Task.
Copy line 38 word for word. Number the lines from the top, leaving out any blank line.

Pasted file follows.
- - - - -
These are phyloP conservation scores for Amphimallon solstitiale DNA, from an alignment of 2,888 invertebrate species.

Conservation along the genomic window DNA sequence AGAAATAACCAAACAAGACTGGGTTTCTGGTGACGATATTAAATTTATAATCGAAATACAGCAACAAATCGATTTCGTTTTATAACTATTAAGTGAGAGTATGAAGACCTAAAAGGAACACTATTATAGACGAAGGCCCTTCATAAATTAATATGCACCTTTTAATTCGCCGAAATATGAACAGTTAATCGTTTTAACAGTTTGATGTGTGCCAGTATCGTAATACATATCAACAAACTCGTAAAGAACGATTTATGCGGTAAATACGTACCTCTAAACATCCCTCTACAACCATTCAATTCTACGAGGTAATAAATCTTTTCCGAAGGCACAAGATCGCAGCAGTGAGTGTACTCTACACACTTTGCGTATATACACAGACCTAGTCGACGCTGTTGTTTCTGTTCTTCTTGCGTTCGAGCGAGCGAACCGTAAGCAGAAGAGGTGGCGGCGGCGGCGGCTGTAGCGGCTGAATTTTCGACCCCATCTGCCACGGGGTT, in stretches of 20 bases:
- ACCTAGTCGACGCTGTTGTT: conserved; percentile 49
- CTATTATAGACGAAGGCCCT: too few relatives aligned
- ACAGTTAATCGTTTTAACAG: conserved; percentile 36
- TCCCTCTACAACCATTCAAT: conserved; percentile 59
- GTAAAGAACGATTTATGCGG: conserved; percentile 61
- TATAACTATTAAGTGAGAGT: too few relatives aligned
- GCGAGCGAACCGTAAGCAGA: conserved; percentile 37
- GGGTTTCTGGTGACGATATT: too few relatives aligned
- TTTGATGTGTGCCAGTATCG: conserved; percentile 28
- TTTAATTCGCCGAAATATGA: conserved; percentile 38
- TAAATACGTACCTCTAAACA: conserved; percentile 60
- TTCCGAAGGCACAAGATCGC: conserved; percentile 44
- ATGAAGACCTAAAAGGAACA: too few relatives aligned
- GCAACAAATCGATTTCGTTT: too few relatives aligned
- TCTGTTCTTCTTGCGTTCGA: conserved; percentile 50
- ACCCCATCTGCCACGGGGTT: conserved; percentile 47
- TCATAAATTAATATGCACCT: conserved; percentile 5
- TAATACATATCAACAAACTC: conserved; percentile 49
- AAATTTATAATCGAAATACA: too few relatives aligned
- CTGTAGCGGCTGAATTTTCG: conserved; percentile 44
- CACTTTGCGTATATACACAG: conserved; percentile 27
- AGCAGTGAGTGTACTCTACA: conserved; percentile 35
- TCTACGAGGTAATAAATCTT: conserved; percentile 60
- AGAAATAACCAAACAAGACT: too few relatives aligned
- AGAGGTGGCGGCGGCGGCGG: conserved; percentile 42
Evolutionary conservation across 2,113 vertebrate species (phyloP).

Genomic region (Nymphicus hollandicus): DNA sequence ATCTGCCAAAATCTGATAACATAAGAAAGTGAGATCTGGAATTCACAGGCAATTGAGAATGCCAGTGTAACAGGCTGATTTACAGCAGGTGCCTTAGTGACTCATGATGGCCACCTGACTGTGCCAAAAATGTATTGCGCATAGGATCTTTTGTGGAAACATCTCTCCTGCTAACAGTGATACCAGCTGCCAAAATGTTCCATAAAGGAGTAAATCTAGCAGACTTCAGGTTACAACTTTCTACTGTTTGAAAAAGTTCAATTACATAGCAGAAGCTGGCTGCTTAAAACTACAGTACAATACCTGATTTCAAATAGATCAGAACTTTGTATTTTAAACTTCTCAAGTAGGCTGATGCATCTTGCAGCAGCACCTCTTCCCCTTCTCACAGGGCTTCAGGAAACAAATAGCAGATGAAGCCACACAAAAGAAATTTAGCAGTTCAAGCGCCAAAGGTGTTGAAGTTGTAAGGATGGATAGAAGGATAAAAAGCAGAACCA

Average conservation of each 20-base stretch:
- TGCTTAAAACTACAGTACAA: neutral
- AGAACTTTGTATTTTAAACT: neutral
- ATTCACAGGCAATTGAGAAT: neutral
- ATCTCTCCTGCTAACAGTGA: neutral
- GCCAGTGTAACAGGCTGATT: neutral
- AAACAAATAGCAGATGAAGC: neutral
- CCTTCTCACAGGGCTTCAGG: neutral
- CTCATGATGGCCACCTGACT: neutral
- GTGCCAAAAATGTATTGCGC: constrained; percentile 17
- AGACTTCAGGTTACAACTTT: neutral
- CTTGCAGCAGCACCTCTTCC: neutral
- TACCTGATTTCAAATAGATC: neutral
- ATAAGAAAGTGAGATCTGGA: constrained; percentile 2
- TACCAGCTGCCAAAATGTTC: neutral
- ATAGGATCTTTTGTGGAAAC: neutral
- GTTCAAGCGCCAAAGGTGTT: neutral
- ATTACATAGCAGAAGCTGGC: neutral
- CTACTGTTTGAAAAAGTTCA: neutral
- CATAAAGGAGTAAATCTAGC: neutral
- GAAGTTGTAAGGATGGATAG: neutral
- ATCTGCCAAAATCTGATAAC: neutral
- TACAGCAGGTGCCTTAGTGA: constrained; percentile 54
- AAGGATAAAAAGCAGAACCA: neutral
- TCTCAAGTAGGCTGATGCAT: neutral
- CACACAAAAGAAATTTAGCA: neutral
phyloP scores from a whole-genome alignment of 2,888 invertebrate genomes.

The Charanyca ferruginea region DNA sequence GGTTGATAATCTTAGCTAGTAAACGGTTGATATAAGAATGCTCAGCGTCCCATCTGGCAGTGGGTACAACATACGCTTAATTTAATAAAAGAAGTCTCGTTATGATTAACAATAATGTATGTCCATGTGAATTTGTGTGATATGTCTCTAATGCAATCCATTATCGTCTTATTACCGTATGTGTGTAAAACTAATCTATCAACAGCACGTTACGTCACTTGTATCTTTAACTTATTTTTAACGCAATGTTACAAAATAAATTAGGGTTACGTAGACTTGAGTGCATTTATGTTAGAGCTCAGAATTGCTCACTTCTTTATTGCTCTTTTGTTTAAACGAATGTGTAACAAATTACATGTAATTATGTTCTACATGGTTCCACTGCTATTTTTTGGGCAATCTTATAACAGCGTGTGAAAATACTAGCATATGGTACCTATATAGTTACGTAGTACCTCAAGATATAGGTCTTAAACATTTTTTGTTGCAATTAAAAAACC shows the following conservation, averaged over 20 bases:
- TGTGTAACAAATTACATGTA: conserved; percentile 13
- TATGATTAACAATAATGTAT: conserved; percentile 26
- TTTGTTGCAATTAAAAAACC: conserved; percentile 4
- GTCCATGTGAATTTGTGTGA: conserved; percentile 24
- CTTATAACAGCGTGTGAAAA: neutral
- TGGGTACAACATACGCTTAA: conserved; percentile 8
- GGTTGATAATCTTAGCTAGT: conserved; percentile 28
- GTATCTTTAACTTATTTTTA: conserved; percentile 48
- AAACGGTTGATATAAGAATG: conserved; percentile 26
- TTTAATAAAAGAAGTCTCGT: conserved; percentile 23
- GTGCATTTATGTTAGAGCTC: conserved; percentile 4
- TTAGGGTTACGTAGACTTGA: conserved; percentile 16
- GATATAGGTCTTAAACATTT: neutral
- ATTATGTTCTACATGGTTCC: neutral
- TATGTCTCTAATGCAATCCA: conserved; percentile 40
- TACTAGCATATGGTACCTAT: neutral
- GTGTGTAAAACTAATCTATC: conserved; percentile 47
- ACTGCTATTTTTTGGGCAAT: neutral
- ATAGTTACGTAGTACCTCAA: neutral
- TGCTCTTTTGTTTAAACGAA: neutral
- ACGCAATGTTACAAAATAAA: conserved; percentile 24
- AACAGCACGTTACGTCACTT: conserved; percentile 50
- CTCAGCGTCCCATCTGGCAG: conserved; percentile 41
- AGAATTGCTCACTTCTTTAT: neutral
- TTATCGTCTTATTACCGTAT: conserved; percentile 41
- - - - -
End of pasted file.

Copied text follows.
- CTCATGATGGCCACCTGACT: neutral